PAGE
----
It’s bizarre for one of the league’s premier players to improve, but their team regress. This was the case in 1974, Pistol’s final year with the Hawks. He averaged 27.7 points and shot almost 46 percent from the field and was as dynamic as ever, but Atlanta finished with 35 wins and missed the playoffs, kicking off a five-and-a-half year postseason drought for Maravich.
In May of 1974, Atlanta parted ways with their floppy-haired maestro and traded him to the New Orleans Jazz.
- New Orleans got Pete Maravich
- Atlanta received (get ready): Bob Kauffman, Dean Meminger and five draft picks — first rounders in 1974 and 1975 (Mike Sojourner and David Thompson); second rounders in 1975 and 1976 (Bill Willoughby and Alex English) and a third rounder in 1980 (Jonathan Moore).
That season did not bode well for Maravich. Any home-state advantage was a myth, and he had his worst season as a pro in conjunction with the Jazz struggling mightily. Between three head coaches and 22 players, Maravich was the only constant for the 23–59 squad: 21.5 points, 6.2 assists, 5.3 rebounds and 1.5 steals. The all-around numbers were solid, but a ghastly 41.9 clip from the field is what made this is worst campaign ever.
For an expansion team, the Jazz improved quickly and steadily. Their 23 wins improved to 38 in year two, and Maravich returned to his unrelenting, crowd-pleasing form. On the shoulders of his 25.9 points (third in the league), Pistol got selected to the All-NBA First Team for the first time, and that was with him playing just 62 games because of injuries.
1976–77 was peak “Pistol” Pete. He was 29 for that season and fully engulfed in his prime. The dazzling play made him must-see, and he was now half entertainer, half basketball player. His career climaxed on Feb 25, 1977. That night against the New York Knicks, Maravich exploded and dropped 68 points before fouling out. At that time, it was the most points tallied in a game by a guard, and he did it without a three-point line. Thinking about how reliant teams are on threes now, it’s just bonkers. By the night’s end, Pistol made 26-of-43 shots and 16-of-19 free throws.
“I could have scored more. I missed a lot of easy shots early in the game,” said Maravich afterward. I’m sure you could’ve.
Fouling out of the same game where he utterly torched the opponent is most Pistol thing ever. It was a culmination and manifestation of everything he was as a ballplayer: wild, eccentric, dazzling and sensational.
The success and numbers observed that season put the injuries behind Maravich. He looked almost entirely healed and led the league with an average of 41.7 minutes a night over the course of the 73 contests he suited up for. And if you thought that the Jazz were going to make the playoffs because Maravich was sensational, think again!
I’d like “Dumb Decisions to Fire a Head Coach Who Has a Winning Record” for 1,000, please. This person had a 14 wins and 12 losses at the time of his removal.
Who is Butch Van Breda Kolff — the Jazz’s predecessor to Elgin Baylor, who was the guy they replaced with Kolff just two seasons prior. Hindsight’s 20–20, and I don’t know if New Orleans was better off with Kolff over Baylor, but numbers don’t lie, and it certainly looks like they were after finishing 35–47.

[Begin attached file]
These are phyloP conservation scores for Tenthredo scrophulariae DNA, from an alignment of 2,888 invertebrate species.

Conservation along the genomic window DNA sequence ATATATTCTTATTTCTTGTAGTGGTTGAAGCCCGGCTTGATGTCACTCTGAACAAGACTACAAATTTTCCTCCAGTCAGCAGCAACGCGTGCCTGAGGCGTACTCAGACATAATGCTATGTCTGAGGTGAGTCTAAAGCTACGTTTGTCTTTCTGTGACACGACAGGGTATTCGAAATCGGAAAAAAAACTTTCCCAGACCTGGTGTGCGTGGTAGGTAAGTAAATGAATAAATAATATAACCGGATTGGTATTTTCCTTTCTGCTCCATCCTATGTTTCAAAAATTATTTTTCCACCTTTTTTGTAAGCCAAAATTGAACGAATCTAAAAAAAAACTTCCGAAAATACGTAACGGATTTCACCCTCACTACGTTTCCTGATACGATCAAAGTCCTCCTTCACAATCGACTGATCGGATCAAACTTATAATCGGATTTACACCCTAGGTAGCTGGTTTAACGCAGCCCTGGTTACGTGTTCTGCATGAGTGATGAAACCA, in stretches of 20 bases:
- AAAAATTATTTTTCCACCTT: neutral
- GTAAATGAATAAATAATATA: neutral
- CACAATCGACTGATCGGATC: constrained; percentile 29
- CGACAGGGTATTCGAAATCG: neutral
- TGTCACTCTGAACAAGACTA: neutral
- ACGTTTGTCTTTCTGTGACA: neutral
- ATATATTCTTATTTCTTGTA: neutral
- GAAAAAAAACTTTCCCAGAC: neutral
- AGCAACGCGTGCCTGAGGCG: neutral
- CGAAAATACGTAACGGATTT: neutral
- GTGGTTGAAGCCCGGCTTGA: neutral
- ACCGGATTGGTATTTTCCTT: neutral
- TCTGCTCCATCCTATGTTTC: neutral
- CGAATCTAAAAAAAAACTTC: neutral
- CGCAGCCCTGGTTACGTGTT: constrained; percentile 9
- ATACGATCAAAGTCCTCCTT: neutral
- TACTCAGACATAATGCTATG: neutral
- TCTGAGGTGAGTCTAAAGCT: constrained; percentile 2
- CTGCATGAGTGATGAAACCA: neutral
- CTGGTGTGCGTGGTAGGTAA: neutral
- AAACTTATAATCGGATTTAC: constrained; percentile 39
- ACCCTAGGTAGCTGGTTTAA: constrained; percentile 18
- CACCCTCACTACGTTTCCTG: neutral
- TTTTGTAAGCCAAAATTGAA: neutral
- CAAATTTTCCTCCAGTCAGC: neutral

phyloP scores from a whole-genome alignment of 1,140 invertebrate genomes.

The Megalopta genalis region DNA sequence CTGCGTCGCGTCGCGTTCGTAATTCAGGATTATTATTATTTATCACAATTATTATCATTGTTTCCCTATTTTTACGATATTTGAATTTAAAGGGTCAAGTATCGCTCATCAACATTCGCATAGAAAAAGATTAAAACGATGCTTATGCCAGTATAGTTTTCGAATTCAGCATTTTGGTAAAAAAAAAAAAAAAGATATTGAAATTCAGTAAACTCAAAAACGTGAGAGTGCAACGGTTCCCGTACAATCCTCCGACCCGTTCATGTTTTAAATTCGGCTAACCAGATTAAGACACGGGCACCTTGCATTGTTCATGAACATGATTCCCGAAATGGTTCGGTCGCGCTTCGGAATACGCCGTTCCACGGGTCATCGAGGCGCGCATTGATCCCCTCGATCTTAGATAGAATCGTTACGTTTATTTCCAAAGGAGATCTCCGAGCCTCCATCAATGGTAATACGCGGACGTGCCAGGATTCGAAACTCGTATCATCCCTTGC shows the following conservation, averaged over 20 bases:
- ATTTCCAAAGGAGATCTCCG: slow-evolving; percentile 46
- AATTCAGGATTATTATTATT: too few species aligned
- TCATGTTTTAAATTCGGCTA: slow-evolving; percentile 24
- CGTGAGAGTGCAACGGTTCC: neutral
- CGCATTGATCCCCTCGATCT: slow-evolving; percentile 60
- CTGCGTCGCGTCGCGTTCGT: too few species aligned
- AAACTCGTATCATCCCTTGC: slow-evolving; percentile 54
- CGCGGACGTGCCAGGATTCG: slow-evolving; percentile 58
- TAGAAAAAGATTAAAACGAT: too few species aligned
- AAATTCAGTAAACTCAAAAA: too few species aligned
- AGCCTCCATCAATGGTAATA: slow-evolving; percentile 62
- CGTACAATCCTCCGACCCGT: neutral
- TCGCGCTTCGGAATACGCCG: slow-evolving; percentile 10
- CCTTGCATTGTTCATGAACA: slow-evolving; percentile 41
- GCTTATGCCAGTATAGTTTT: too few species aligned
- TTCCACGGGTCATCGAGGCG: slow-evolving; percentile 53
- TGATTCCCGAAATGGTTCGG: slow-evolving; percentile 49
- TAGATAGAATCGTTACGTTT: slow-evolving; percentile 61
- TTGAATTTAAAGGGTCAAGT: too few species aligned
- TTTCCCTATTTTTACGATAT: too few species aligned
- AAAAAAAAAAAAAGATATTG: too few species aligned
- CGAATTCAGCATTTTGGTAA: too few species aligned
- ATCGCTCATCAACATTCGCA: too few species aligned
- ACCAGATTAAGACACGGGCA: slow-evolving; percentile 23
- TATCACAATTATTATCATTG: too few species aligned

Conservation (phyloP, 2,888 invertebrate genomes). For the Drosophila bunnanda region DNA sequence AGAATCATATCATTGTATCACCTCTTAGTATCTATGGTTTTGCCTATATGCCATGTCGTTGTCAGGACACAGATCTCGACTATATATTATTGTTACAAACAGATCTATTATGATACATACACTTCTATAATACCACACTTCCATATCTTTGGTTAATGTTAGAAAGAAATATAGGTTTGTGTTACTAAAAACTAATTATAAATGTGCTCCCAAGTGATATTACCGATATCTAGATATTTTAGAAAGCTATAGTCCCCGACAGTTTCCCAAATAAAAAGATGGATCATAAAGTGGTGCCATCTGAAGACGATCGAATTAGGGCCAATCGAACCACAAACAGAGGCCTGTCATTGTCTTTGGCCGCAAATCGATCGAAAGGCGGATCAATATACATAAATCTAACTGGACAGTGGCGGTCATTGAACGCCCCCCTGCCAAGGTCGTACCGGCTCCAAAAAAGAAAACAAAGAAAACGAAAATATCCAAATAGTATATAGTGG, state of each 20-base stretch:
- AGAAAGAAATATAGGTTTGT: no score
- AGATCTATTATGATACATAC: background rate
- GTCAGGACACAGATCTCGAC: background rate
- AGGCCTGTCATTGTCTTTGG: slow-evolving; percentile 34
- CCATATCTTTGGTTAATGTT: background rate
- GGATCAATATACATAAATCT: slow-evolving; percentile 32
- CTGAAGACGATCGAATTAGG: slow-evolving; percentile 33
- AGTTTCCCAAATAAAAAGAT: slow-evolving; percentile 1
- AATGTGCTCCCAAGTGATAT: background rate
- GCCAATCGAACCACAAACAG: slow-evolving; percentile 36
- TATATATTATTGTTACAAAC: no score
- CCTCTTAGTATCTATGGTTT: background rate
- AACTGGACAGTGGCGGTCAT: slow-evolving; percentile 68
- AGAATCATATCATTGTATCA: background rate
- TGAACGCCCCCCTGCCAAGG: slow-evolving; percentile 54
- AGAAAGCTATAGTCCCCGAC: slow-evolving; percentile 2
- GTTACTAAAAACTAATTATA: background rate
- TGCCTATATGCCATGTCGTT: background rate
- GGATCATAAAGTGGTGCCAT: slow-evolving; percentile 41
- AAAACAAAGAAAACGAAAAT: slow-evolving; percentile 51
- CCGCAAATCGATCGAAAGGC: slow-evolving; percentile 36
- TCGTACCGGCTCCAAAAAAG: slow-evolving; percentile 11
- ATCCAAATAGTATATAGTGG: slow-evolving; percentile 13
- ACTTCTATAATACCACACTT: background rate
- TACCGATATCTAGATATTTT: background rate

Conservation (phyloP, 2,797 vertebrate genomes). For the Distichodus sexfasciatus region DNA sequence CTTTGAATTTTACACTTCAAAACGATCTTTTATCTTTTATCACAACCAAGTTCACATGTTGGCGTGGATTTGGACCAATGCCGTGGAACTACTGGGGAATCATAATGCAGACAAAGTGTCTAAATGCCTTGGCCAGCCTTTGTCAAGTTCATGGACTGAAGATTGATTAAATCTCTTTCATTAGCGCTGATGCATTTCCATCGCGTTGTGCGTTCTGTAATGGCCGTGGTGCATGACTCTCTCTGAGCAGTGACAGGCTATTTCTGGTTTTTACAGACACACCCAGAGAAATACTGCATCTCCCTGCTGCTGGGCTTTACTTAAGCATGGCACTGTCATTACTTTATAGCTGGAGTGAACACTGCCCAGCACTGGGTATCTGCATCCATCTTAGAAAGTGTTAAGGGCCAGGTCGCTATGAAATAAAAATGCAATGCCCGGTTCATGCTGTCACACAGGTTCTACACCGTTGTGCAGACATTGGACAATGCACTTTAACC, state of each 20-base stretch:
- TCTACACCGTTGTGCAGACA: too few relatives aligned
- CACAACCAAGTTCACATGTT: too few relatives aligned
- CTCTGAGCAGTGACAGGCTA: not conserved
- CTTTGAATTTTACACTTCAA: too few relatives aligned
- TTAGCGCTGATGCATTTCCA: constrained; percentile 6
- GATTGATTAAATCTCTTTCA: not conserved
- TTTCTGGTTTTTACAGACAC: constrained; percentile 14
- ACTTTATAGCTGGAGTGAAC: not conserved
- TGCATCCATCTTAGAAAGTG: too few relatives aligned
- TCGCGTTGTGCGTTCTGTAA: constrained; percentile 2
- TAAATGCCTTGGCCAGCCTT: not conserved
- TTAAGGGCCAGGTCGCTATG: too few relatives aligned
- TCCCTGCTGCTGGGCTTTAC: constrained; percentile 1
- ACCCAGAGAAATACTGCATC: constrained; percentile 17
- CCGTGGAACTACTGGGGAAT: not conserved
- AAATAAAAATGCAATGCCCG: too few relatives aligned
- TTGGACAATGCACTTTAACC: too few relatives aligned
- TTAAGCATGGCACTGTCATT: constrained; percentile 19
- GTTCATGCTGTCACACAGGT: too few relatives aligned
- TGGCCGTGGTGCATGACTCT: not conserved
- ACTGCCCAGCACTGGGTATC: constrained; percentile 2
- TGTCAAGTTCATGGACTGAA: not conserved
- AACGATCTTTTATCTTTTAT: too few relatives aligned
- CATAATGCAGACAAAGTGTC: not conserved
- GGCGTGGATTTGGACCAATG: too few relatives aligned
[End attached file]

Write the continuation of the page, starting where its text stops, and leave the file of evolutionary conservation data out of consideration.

At the conclusion of that campaign, Maravich posted an absolutely gaudy stat line: 31.1 points (led the league), 5.4 assists and 5.1 rebounds. Those numbers made him just the sixth guy, at the time, to average 30–5–5 for a season, according to Basketball-Reference.
Maravich’s recession didn’t happen quickly, but it was far too fast for any fan of his to bear. In just one year, he went from being one of the league’s most galvanizing superstars to a shell of his former self. He was Stephen Curry before Stephen Curry and Derrick Rose before Derrick Rose. His not-a-care-in-the-world play was incredible to watch, and he was doing things with the basketball that were borderline taboo. Once the injuries hit, though, he was unable to return to vintage Maravich.
After 73 games in 1977, he played 50 in 1978, 49 in ’79 and 43 in ’80. The numbers were good by most standards, but he was no longer “Pistol.” Pistol and Pete were different; like Slim Shady and Marshall Mathers. Pete was a regular guy who carried a celebrity persona around with him, and it seems like that was something he could’ve lived without. He made three All-Star teams in his last four years, but he walked away from the game after the 1979–80 season because of the repeated knee injuries.
The astonishing, don’t-blink-because-you’ll-miss-a-fake-behind-the-head-pass play was gone. All that was left was a volume scorer who made basketball entertaining. In an effort to go out on top, Maravich joined the Celtics for the ‘79–80 season, and he returned to the playoffs for the first time since 1973.
He realized it was time to walk away, and you have to commend that, but Maravich seemed … lost without basketball. As much as he had issues dealing with the celebrity he brought, the NBA helped him cope with it; when he was on the basketball court, nothing mattered except putting on a show. Maravich was 32 when he retired, and he was searching “for life” upon his exit, bouncing around between multiple religions and attempting to fill the void left by his exit from basketball.
He found it. Before his untimely death, Maravich became an evangelical Christian and began devoting his life to Jesus and God. At one point, he said, “I want to be remembered as a Christian, a person that serves [Jesus] to the utmost, not as a basketball player.” If he had lived a longer life, he could’ve written that new chapter, but what he did for basketball cannot be outdone, and his legacy as a Christian would’ve needed to have been prophetic to trump his NBA and NCAA career.
Maravich died abruptly at age 40 while playing basketball at a church in Pasadena. His passing came shortly after his father’s and, while unfortunate, the circle of life was completed. The most paramount things in his life were his faith and basketball. He practically came out of the womb shooting long shots after pump fakes. “I feel great,” said Maravich before collapsing on the court because of heart failure, and I can see why he’d say that.
As the Hawks honor Pete Maravich on Friday, they’ll be the fourth team to do so. Both the Jazz and Pelicans have retired his number seven, and the LSU Tigers retired his number 23, named their arena after him and will be erecting a statue outside of said arena in his honor.